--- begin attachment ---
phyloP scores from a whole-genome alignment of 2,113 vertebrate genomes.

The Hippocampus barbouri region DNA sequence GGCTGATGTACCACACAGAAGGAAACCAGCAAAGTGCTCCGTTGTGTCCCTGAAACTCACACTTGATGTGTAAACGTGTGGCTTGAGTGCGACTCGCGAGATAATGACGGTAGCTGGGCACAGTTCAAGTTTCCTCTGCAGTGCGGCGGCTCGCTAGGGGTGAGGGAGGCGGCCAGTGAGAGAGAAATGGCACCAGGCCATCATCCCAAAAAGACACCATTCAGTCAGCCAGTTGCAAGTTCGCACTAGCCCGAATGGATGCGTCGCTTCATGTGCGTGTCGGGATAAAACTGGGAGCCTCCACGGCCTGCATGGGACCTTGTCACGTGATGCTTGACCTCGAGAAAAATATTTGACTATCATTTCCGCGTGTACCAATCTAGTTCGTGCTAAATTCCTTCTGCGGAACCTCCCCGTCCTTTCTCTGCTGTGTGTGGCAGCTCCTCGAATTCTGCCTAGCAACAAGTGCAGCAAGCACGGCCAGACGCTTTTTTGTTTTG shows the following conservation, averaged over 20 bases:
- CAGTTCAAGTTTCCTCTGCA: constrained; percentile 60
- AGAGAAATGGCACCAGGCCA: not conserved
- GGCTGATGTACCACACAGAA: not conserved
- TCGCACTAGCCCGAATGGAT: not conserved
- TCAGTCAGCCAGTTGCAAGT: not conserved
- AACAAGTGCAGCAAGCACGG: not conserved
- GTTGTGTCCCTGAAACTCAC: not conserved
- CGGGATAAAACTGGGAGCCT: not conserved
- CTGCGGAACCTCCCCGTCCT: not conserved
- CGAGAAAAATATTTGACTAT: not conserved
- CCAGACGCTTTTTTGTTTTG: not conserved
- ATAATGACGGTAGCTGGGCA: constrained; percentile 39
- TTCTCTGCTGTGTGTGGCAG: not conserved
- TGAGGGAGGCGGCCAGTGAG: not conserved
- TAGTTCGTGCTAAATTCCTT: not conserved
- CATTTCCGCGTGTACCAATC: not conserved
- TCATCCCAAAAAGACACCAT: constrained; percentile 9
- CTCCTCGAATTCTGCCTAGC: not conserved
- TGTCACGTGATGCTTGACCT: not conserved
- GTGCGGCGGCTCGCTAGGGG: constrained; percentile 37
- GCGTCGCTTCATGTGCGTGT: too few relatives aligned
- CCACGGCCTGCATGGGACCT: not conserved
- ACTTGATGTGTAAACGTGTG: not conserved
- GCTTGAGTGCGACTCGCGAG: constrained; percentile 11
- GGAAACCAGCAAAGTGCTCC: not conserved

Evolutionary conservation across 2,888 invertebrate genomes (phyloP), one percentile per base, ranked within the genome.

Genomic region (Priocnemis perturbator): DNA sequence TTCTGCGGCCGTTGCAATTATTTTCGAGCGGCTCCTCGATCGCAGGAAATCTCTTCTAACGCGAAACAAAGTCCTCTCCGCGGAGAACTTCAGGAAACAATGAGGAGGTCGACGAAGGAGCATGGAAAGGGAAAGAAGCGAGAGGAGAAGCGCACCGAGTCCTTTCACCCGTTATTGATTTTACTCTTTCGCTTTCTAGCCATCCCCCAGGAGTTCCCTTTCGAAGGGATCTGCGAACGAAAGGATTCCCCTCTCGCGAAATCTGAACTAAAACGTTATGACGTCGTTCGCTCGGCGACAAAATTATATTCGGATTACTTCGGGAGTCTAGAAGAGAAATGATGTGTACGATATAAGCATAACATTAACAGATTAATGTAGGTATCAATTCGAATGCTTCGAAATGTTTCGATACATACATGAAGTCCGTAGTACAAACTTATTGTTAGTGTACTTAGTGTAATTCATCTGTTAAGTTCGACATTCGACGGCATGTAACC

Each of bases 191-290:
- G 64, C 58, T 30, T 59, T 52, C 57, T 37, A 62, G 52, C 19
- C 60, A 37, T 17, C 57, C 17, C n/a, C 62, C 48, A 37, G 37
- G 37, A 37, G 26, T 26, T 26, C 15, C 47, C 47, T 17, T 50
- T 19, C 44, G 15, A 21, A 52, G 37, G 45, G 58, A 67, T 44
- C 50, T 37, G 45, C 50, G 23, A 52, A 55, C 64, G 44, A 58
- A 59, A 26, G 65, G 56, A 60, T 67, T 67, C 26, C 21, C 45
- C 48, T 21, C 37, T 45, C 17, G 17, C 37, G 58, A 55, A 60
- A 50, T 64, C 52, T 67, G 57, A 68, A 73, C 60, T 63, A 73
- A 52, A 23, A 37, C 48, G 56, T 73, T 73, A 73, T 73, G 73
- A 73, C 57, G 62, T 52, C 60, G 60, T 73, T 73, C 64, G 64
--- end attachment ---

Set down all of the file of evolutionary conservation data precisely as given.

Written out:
phyloP scores from a whole-genome alignment of 2,113 vertebrate genomes.

The Hippocampus barbouri region DNA sequence GGCTGATGTACCACACAGAAGGAAACCAGCAAAGTGCTCCGTTGTGTCCCTGAAACTCACACTTGATGTGTAAACGTGTGGCTTGAGTGCGACTCGCGAGATAATGACGGTAGCTGGGCACAGTTCAAGTTTCCTCTGCAGTGCGGCGGCTCGCTAGGGGTGAGGGAGGCGGCCAGTGAGAGAGAAATGGCACCAGGCCATCATCCCAAAAAGACACCATTCAGTCAGCCAGTTGCAAGTTCGCACTAGCCCGAATGGATGCGTCGCTTCATGTGCGTGTCGGGATAAAACTGGGAGCCTCCACGGCCTGCATGGGACCTTGTCACGTGATGCTTGACCTCGAGAAAAATATTTGACTATCATTTCCGCGTGTACCAATCTAGTTCGTGCTAAATTCCTTCTGCGGAACCTCCCCGTCCTTTCTCTGCTGTGTGTGGCAGCTCCTCGAATTCTGCCTAGCAACAAGTGCAGCAAGCACGGCCAGACGCTTTTTTGTTTTG shows the following conservation, averaged over 20 bases:
- CAGTTCAAGTTTCCTCTGCA: constrained; percentile 60
- AGAGAAATGGCACCAGGCCA: not conserved
- GGCTGATGTACCACACAGAA: not conserved
- TCGCACTAGCCCGAATGGAT: not conserved
- TCAGTCAGCCAGTTGCAAGT: not conserved
- AACAAGTGCAGCAAGCACGG: not conserved
- GTTGTGTCCCTGAAACTCAC: not conserved
- CGGGATAAAACTGGGAGCCT: not conserved
- CTGCGGAACCTCCCCGTCCT: not conserved
- CGAGAAAAATATTTGACTAT: not conserved
- CCAGACGCTTTTTTGTTTTG: not conserved
- ATAATGACGGTAGCTGGGCA: constrained; percentile 39
- TTCTCTGCTGTGTGTGGCAG: not conserved
- TGAGGGAGGCGGCCAGTGAG: not conserved
- TAGTTCGTGCTAAATTCCTT: not conserved
- CATTTCCGCGTGTACCAATC: not conserved
- TCATCCCAAAAAGACACCAT: constrained; percentile 9
- CTCCTCGAATTCTGCCTAGC: not conserved
- TGTCACGTGATGCTTGACCT: not conserved
- GTGCGGCGGCTCGCTAGGGG: constrained; percentile 37
- GCGTCGCTTCATGTGCGTGT: too few relatives aligned
- CCACGGCCTGCATGGGACCT: not conserved
- ACTTGATGTGTAAACGTGTG: not conserved
- GCTTGAGTGCGACTCGCGAG: constrained; percentile 11
- GGAAACCAGCAAAGTGCTCC: not conserved

Evolutionary conservation across 2,888 invertebrate genomes (phyloP), one percentile per base, ranked within the genome.

Genomic region (Priocnemis perturbator): DNA sequence TTCTGCGGCCGTTGCAATTATTTTCGAGCGGCTCCTCGATCGCAGGAAATCTCTTCTAACGCGAAACAAAGTCCTCTCCGCGGAGAACTTCAGGAAACAATGAGGAGGTCGACGAAGGAGCATGGAAAGGGAAAGAAGCGAGAGGAGAAGCGCACCGAGTCCTTTCACCCGTTATTGATTTTACTCTTTCGCTTTCTAGCCATCCCCCAGGAGTTCCCTTTCGAAGGGATCTGCGAACGAAAGGATTCCCCTCTCGCGAAATCTGAACTAAAACGTTATGACGTCGTTCGCTCGGCGACAAAATTATATTCGGATTACTTCGGGAGTCTAGAAGAGAAATGATGTGTACGATATAAGCATAACATTAACAGATTAATGTAGGTATCAATTCGAATGCTTCGAAATGTTTCGATACATACATGAAGTCCGTAGTACAAACTTATTGTTAGTGTACTTAGTGTAATTCATCTGTTAAGTTCGACATTCGACGGCATGTAACC

Each of bases 191-290:
- G 64, C 58, T 30, T 59, T 52, C 57, T 37, A 62, G 52, C 19
- C 60, A 37, T 17, C 57, C 17, C n/a, C 62, C 48, A 37, G 37
- G 37, A 37, G 26, T 26, T 26, C 15, C 47, C 47, T 17, T 50
- T 19, C 44, G 15, A 21, A 52, G 37, G 45, G 58, A 67, T 44
- C 50, T 37, G 45, C 50, G 23, A 52, A 55, C 64, G 44, A 58
- A 59, A 26, G 65, G 56, A 60, T 67, T 67, C 26, C 21, C 45
- C 48, T 21, C 37, T 45, C 17, G 17, C 37, G 58, A 55, A 60
- A 50, T 64, C 52, T 67, G 57, A 68, A 73, C 60, T 63, A 73
- A 52, A 23, A 37, C 48, G 56, T 73, T 73, A 73, T 73, G 73
- A 73, C 57, G 62, T 52, C 60, G 60, T 73, T 73, C 64, G 64